Great learning gifts for your high schooler
7 smart, sassy, and sophisticated gifts for every teen on your list.
By GreatSchools Staff
Steampunk! An Anthology of Fantastically Rich and Strange Stories
Edited by Kelly Link and Gavin Grant; read by Sarah Coomes, Nico Ever-Swindell, Shannon McManus, Arthur Morey, Julie Whelan
Another recommendation from librarian Wendy Woodfill is this short fiction anthology of YA’s hottest sub-genre — steampunk, which blends elements of sci-fi, fantasy, history, adventure, and even romance into speculative fiction that thrills. Steampunk! An Anthology of Fantastically Rich and Strange Stories ($13.59) features 14 stories by well-known authors including Cassandra Clare and Cory Doctorow. "There’s a lifetime of creativity, mystery, and ingenious adventure packed into this book," Woodfill says. "And because it's a collection of short pieces, it’' a great choice for kids who don’t have long attention spans."
Bottom line: Inventive and fantastical stories that appeal equally to easily distracted and adventure-seeking boys and girls.
The Future of Us
By Jay Asher and Carolyn Mackler
Ages: 12 and up
Here's a book for the Facebook generation, set in 1996 when Mark Zuckerberg was just a brainy tween. High school classmates Emma and Josh were best friends until an awkward romantic moment introduced a new tension between them, changing everything. Then Josh receives a free CD-ROM in the mail and shares it with Emma, thereby automatically logging both onto each other's Facebook page. The catch is that Facebook hasn’t been invented yet. Their respective pages reflect their lives 15 years in the future. The chapters alternate between Emma's and Josh's perspectives, as both grapple with the discovery that choices they make in the present can have far-reaching consequences for the future.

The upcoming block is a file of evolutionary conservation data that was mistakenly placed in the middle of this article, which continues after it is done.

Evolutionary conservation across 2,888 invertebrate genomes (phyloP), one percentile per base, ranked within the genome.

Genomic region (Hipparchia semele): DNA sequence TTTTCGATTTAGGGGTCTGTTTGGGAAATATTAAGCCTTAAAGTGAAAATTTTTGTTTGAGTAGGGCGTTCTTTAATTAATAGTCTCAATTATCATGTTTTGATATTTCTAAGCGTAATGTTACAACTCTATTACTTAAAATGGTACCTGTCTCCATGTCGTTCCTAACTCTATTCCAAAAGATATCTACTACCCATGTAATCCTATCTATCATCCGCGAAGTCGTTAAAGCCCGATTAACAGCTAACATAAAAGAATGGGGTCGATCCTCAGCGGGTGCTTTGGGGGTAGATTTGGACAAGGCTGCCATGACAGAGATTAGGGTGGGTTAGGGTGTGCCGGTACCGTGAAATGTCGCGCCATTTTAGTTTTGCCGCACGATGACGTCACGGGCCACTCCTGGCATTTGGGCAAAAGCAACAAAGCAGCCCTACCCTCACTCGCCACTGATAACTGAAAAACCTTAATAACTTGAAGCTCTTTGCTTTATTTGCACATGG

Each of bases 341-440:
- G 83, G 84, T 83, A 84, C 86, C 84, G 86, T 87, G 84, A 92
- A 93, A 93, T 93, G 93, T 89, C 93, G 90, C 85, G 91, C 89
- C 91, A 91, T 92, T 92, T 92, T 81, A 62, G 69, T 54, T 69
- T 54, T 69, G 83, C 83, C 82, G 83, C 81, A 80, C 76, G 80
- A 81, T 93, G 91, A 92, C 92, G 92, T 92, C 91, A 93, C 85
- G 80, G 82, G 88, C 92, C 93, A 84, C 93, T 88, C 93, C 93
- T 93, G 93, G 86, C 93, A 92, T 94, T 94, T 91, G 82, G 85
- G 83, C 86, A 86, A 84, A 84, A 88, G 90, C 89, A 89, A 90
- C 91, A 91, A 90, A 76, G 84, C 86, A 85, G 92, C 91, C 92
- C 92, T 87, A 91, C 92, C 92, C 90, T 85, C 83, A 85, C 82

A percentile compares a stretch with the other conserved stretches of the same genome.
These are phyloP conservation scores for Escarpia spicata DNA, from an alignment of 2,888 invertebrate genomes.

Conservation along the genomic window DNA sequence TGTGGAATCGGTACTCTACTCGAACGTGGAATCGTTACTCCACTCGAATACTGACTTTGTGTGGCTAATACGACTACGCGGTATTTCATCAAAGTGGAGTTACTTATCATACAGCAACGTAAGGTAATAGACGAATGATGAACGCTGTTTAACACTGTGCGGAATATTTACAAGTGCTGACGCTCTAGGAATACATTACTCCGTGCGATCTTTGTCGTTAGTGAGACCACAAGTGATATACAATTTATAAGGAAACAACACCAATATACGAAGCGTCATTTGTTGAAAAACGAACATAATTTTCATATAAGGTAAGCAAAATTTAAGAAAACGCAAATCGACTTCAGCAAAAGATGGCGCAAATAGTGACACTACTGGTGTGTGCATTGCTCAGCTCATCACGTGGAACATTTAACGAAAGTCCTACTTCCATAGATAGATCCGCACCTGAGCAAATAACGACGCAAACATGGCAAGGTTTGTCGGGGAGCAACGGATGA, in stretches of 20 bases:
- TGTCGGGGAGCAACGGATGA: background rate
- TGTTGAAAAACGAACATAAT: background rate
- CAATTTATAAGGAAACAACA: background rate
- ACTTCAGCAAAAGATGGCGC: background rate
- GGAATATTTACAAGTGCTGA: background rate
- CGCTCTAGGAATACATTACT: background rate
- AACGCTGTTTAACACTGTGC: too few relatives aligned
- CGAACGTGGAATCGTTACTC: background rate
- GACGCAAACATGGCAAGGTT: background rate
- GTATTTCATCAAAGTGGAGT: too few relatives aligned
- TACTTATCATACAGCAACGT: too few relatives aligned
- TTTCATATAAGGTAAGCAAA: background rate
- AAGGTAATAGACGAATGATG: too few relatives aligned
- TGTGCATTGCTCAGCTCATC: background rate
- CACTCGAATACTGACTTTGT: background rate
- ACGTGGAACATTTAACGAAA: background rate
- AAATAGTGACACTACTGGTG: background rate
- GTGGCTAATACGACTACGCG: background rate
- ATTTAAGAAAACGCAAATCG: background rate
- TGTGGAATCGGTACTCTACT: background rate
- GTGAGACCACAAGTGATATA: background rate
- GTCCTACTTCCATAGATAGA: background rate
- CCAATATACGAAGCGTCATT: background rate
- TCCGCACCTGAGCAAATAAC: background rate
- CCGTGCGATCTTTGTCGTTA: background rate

Bottom line: The Future of Us ($11.98), is an insightful glimpse at the present for teens of all ages — just be prepared to explain what life was like before the Internet and Ipod.
Written and read by Libba Bray
Ages: 14 and up
What happens when an airplane crashes on a desert island, leaving a bunch of beauty queens stranded? Pretty hilarious stuff, actually. Libba Bray is beloved for her previous YA novels, and with Beauty Queens ($13.59), she pushes the envelope even further with a slapstick, satirical take on beauty pageants and other hot-button issues faced by teen girls. "This is a real tour-de-force," says Jamie Watson, collection development coordinator for the Baltimore County Public Library. "I love that it’s not a preachy, message-driven book (although there are some good messages) — and did I mention it"s hilarious? The author clearly relishes reading her own material."
Bottom line: Comic relief helps teen girls let off some steam when the pressure to conform is starting to build.
Ages: 12 and up
A combination of a word search and puzzle game, Pathwords gets increasingly challenging as you move along. The goal? To fit the colored pieces over the words in each puzzle so that all of the letters are covered. Sound easy? Not so fast — sometimes the words are backwards, which can be tricky: "equip" didn't look like a word when spelled "piuqe." This is a single-player game and it can be quite addictive. Of course kids who want to play together can swap games or help each other out with each puzzle. There are a total of 40 games, from beginner to expert.
Bottom line: An addictive word game that also requires visual spatial skills.
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